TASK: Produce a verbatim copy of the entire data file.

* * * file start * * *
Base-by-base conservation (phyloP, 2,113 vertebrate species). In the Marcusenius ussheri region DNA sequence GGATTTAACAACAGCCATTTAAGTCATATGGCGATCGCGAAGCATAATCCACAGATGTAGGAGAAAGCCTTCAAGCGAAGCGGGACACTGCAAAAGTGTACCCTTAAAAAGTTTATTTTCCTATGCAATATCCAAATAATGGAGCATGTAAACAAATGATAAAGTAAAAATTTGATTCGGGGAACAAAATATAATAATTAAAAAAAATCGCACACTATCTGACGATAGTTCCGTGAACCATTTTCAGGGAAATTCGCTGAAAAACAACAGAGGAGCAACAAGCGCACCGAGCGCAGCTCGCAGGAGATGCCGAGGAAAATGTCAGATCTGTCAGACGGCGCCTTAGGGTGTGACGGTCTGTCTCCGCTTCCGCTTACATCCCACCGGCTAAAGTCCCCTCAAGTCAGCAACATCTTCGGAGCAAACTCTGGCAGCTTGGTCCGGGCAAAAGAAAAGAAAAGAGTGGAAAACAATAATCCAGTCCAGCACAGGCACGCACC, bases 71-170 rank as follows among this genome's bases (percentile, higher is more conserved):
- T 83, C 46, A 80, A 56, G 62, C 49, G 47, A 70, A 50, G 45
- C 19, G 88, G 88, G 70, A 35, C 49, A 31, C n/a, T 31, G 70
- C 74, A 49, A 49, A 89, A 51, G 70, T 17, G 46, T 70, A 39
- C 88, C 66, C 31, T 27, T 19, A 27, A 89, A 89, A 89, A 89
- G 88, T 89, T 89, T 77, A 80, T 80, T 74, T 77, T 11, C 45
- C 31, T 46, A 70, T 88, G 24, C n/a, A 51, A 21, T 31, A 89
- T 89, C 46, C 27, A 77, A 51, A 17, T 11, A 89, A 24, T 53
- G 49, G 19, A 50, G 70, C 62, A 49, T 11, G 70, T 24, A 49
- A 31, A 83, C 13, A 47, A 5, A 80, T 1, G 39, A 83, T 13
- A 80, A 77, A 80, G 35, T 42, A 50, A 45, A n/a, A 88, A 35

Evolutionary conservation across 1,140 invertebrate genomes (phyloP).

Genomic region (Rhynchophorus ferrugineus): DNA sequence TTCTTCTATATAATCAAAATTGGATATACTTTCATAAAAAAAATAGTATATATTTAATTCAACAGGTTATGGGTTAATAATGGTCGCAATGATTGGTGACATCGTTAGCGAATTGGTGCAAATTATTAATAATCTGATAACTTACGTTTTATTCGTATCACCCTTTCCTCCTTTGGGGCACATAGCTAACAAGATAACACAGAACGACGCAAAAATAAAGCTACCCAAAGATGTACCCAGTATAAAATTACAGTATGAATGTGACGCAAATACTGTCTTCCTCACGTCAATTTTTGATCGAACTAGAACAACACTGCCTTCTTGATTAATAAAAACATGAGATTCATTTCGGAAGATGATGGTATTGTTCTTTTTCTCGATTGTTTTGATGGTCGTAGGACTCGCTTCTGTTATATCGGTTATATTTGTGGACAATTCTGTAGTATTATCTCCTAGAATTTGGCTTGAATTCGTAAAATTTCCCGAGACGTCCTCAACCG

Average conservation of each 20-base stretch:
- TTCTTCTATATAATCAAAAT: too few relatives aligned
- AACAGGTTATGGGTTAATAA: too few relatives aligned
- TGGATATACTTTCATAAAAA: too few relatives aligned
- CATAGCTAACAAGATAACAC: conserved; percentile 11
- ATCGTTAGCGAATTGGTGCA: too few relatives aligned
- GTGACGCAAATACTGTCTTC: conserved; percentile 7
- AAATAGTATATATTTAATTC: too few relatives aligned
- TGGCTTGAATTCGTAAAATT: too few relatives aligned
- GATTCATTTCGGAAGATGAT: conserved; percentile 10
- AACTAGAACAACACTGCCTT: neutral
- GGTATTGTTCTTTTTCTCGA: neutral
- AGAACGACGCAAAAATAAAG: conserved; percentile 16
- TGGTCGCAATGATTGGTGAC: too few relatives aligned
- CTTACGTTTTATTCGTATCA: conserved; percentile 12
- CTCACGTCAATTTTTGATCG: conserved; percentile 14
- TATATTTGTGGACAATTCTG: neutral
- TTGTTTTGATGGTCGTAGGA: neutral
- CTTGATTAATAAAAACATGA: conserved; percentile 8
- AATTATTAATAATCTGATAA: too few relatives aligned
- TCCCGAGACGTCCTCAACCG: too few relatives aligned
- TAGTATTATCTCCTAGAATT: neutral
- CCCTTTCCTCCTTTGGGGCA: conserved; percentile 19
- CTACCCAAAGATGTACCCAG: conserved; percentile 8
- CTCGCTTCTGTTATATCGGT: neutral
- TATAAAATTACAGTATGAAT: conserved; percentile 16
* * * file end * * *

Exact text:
Base-by-base conservation (phyloP, 2,113 vertebrate species). In the Marcusenius ussheri region DNA sequence GGATTTAACAACAGCCATTTAAGTCATATGGCGATCGCGAAGCATAATCCACAGATGTAGGAGAAAGCCTTCAAGCGAAGCGGGACACTGCAAAAGTGTACCCTTAAAAAGTTTATTTTCCTATGCAATATCCAAATAATGGAGCATGTAAACAAATGATAAAGTAAAAATTTGATTCGGGGAACAAAATATAATAATTAAAAAAAATCGCACACTATCTGACGATAGTTCCGTGAACCATTTTCAGGGAAATTCGCTGAAAAACAACAGAGGAGCAACAAGCGCACCGAGCGCAGCTCGCAGGAGATGCCGAGGAAAATGTCAGATCTGTCAGACGGCGCCTTAGGGTGTGACGGTCTGTCTCCGCTTCCGCTTACATCCCACCGGCTAAAGTCCCCTCAAGTCAGCAACATCTTCGGAGCAAACTCTGGCAGCTTGGTCCGGGCAAAAGAAAAGAAAAGAGTGGAAAACAATAATCCAGTCCAGCACAGGCACGCACC, bases 71-170 rank as follows among this genome's bases (percentile, higher is more conserved):
- T 83, C 46, A 80, A 56, G 62, C 49, G 47, A 70, A 50, G 45
- C 19, G 88, G 88, G 70, A 35, C 49, A 31, C n/a, T 31, G 70
- C 74, A 49, A 49, A 89, A 51, G 70, T 17, G 46, T 70, A 39
- C 88, C 66, C 31, T 27, T 19, A 27, A 89, A 89, A 89, A 89
- G 88, T 89, T 89, T 77, A 80, T 80, T 74, T 77, T 11, C 45
- C 31, T 46, A 70, T 88, G 24, C n/a, A 51, A 21, T 31, A 89
- T 89, C 46, C 27, A 77, A 51, A 17, T 11, A 89, A 24, T 53
- G 49, G 19, A 50, G 70, C 62, A 49, T 11, G 70, T 24, A 49
- A 31, A 83, C 13, A 47, A 5, A 80, T 1, G 39, A 83, T 13
- A 80, A 77, A 80, G 35, T 42, A 50, A 45, A n/a, A 88, A 35

Evolutionary conservation across 1,140 invertebrate genomes (phyloP).

Genomic region (Rhynchophorus ferrugineus): DNA sequence TTCTTCTATATAATCAAAATTGGATATACTTTCATAAAAAAAATAGTATATATTTAATTCAACAGGTTATGGGTTAATAATGGTCGCAATGATTGGTGACATCGTTAGCGAATTGGTGCAAATTATTAATAATCTGATAACTTACGTTTTATTCGTATCACCCTTTCCTCCTTTGGGGCACATAGCTAACAAGATAACACAGAACGACGCAAAAATAAAGCTACCCAAAGATGTACCCAGTATAAAATTACAGTATGAATGTGACGCAAATACTGTCTTCCTCACGTCAATTTTTGATCGAACTAGAACAACACTGCCTTCTTGATTAATAAAAACATGAGATTCATTTCGGAAGATGATGGTATTGTTCTTTTTCTCGATTGTTTTGATGGTCGTAGGACTCGCTTCTGTTATATCGGTTATATTTGTGGACAATTCTGTAGTATTATCTCCTAGAATTTGGCTTGAATTCGTAAAATTTCCCGAGACGTCCTCAACCG

Average conservation of each 20-base stretch:
- TTCTTCTATATAATCAAAAT: too few relatives aligned
- AACAGGTTATGGGTTAATAA: too few relatives aligned
- TGGATATACTTTCATAAAAA: too few relatives aligned
- CATAGCTAACAAGATAACAC: conserved; percentile 11
- ATCGTTAGCGAATTGGTGCA: too few relatives aligned
- GTGACGCAAATACTGTCTTC: conserved; percentile 7
- AAATAGTATATATTTAATTC: too few relatives aligned
- TGGCTTGAATTCGTAAAATT: too few relatives aligned
- GATTCATTTCGGAAGATGAT: conserved; percentile 10
- AACTAGAACAACACTGCCTT: neutral
- GGTATTGTTCTTTTTCTCGA: neutral
- AGAACGACGCAAAAATAAAG: conserved; percentile 16
- TGGTCGCAATGATTGGTGAC: too few relatives aligned
- CTTACGTTTTATTCGTATCA: conserved; percentile 12
- CTCACGTCAATTTTTGATCG: conserved; percentile 14
- TATATTTGTGGACAATTCTG: neutral
- TTGTTTTGATGGTCGTAGGA: neutral
- CTTGATTAATAAAAACATGA: conserved; percentile 8
- AATTATTAATAATCTGATAA: too few relatives aligned
- TCCCGAGACGTCCTCAACCG: too few relatives aligned
- TAGTATTATCTCCTAGAATT: neutral
- CCCTTTCCTCCTTTGGGGCA: conserved; percentile 19
- CTACCCAAAGATGTACCCAG: conserved; percentile 8
- CTCGCTTCTGTTATATCGGT: neutral
- TATAAAATTACAGTATGAAT: conserved; percentile 16